FDA Rejects Monumental BPA Ban

Mike Barrett
Natural Society / News Report
Published: Saturday 31 March 2012
On Friday the agency made the decision due to lack of scientific evidence to justify the new restrictions, despite tons of evidence showcasing BPAs dangers.
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It was reported not too long ago that the Food and Drug Administration would make a decision on the banning of the endocrine-disrupting chemical bisphenol-A (BPA). Now, the agency has finally come to a decision, and unsurprisingly, it has decided that there is not enough scientific evidence supporting for the ban of BPA – that is to say, BPA will not be banned from use in food products, plastic packaging, and personal care products.

On Friday the agency made the decision due to lack of scientific evidence to justify the new restrictions, despite tons of evidence showcasing BPAs dangers. The FDA’s problem? Much of the research was performed using mice, and so they claimed that the findings don’t relate to humans.

“While evidence from some studies have raised questions as to whether BPA may be associated with a variety of health effects, there remain serious questions about these studies, particularly as they relate to humans,” the FDA says.

But it seems that many other nations and companies seem to disagree with the FDA, in that they have already taken action in banning or removing the chemical from use. Canada banned BPA from baby bottles in 2007, while the European Union, Turkey, and other countries banned BPA from baby bottled in 2008. What’s more, various companies such as Toys “R” Us and even Walmart claimed to have discontinued use of BPA in children’s items.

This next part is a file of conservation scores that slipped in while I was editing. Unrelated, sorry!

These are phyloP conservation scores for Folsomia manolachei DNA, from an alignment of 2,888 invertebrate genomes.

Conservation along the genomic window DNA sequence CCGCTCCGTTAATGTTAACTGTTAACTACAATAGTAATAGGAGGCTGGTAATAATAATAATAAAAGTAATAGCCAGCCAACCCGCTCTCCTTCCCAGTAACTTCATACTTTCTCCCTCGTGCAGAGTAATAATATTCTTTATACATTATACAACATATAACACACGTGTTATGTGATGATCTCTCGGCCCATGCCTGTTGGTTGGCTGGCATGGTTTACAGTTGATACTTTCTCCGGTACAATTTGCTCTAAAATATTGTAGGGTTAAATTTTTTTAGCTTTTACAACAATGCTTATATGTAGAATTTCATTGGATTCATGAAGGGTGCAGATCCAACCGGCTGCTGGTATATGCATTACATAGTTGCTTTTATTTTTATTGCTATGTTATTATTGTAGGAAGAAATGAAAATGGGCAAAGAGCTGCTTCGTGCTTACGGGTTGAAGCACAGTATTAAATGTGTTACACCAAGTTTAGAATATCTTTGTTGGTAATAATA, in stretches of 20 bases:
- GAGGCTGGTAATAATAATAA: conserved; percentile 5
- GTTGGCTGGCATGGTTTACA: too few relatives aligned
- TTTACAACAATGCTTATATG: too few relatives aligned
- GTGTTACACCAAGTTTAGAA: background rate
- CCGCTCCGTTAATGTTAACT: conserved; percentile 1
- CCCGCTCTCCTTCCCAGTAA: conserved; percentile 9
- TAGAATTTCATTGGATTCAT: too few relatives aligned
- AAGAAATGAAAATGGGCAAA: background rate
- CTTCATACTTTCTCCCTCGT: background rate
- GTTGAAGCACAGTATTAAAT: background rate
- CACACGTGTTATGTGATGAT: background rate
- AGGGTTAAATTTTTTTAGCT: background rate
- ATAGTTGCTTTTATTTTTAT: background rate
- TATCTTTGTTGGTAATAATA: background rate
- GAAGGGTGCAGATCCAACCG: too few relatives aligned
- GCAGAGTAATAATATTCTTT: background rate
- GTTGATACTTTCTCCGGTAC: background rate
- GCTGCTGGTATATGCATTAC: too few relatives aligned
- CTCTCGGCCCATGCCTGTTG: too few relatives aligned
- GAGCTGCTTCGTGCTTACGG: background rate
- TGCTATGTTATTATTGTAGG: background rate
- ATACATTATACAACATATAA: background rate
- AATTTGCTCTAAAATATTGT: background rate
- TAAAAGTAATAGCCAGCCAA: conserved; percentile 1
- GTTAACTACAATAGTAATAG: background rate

While the FDA continues to fall behind many nations in the ban due to ‘lack of scientific evidence’, it seems that the agency secretly doesn’t want the ban altogether. The recent decision made by the FDA was prompted only due to a lawsuit against it after they failed to respond to petition requesting the ban. It took the FDA more than 180 days to respond to the National Resources Defense Council’s petition, which is surpassing a deadline it must reach regarding response to petitions.

BPA has been shown to prompt hyperactivity and depression in young girls, while also being linked to breast cancer in more than 130 studiesInfertility and fertility defects are also caused by BPA exposure. The chemical is used so widely that it has been found in the urine of nearly 93 percent of Americans, with one study finding that eating canned soup can spike urinary bisphenol-A levels by 1,200 percent compared to fresh soup.

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3 comments on "FDA Rejects Monumental BPA Ban"


April 01, 2012 7:14am

We can organize a ban on canned food. Buy food in glass jars, frozen packages, and fresh. Economics appears to be the only way to fight a battle such as this.


March 31, 2012 4:31pm

Sorry TJ, you are in the wrong section. As always, follow the money. The cans with BPA are lined up and ready to go. Can't scrap them. Costs too much. The BPA also is lined up and ready to go. Can't scrap that crap. What to do? Hell, do like we always do, poison the public.

Teejay Parks's picture
Teejay Parks

March 31, 2012 12:08pm

Romney is rich and can spend his money as he sees fit. If I were that wealthy, I too might find that I need an elevator for the exclusive use of my cars.What is galling is how he and his advisors are so removed from the rank